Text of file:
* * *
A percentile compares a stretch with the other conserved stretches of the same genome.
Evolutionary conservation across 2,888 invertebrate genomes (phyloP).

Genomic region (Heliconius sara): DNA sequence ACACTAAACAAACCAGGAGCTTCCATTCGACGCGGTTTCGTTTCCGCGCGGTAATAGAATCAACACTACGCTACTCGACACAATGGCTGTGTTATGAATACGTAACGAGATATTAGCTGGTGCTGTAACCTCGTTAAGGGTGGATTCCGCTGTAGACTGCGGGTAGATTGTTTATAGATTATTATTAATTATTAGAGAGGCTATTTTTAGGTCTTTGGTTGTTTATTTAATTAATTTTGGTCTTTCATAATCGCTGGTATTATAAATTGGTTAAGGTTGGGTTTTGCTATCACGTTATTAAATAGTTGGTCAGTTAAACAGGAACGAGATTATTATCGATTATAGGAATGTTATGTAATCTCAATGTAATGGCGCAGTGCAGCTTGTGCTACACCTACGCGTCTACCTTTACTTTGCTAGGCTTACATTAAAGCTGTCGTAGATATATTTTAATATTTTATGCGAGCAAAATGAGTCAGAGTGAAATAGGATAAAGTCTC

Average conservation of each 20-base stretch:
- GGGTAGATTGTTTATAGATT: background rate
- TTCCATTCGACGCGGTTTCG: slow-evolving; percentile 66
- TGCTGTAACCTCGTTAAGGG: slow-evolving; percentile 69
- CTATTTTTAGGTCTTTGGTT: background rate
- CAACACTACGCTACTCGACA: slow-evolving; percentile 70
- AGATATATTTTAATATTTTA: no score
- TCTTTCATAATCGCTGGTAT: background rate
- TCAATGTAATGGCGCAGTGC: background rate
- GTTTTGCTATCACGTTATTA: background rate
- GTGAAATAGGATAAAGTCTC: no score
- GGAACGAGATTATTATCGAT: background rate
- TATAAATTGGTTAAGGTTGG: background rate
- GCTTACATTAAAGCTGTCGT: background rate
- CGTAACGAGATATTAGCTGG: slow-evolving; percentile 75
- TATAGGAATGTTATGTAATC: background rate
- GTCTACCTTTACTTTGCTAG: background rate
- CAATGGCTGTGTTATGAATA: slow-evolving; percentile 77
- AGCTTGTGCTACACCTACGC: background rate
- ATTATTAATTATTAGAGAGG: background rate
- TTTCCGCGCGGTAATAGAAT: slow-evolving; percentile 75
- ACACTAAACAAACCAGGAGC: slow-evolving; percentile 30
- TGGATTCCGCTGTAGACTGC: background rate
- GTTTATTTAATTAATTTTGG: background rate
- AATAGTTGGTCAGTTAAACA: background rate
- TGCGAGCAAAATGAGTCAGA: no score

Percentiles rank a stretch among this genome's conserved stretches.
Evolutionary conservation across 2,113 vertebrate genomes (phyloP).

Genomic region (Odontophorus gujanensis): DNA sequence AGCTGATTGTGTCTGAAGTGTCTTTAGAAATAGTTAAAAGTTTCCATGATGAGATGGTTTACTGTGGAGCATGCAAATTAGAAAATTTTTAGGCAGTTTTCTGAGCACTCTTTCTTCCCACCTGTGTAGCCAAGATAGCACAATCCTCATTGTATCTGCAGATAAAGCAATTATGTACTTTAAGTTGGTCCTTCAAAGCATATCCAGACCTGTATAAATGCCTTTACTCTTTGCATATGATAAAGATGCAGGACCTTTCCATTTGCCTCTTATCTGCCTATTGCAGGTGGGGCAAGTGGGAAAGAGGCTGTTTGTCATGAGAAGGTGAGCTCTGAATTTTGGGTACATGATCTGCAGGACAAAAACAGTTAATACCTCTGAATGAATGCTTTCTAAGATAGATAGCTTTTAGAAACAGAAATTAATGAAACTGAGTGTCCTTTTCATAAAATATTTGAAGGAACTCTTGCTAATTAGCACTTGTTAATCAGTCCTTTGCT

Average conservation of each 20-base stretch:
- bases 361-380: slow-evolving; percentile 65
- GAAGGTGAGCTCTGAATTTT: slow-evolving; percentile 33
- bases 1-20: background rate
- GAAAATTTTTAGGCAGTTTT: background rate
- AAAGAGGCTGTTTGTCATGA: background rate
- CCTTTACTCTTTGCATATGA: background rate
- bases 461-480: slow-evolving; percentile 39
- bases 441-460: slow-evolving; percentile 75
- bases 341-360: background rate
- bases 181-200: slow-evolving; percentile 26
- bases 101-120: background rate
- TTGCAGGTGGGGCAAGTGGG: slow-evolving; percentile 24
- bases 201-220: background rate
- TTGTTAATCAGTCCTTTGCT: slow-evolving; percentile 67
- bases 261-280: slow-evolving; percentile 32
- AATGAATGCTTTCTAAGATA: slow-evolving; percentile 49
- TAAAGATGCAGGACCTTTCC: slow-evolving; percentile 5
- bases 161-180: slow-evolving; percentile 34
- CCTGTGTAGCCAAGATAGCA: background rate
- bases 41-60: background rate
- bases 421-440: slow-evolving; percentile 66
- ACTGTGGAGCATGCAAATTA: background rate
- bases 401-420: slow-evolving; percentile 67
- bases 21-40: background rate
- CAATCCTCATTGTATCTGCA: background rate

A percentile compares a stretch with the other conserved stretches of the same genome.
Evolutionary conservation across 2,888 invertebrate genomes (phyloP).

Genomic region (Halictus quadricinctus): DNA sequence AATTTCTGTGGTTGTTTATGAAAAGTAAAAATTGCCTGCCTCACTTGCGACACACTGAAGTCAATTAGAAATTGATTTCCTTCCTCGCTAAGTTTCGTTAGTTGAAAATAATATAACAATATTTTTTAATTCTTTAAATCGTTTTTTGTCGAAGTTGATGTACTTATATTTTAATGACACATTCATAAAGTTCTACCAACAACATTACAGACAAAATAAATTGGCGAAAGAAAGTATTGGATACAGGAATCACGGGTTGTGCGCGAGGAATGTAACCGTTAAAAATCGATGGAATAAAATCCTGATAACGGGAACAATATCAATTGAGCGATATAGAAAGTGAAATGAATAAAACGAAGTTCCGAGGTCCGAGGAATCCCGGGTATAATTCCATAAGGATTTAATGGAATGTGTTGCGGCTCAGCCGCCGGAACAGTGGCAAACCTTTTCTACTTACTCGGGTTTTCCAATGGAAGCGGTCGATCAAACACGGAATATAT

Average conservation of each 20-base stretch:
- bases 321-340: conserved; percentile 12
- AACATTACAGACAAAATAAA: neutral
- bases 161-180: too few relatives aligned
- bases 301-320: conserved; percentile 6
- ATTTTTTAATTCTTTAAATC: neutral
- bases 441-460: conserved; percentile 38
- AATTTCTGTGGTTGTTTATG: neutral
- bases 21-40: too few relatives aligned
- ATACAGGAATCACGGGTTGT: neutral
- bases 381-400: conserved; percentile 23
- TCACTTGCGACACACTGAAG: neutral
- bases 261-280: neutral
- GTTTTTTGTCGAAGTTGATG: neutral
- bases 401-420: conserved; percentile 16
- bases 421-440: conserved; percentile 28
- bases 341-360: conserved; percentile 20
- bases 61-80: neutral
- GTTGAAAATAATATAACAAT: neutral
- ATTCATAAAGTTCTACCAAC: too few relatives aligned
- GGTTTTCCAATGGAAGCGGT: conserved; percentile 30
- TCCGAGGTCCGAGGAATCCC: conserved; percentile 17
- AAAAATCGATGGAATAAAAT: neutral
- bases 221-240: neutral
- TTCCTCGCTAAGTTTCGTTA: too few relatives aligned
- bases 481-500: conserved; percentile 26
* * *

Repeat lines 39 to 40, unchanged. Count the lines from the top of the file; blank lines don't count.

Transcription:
- CCTTTACTCTTTGCATATGA: background rate
- bases 461-480: slow-evolving; percentile 39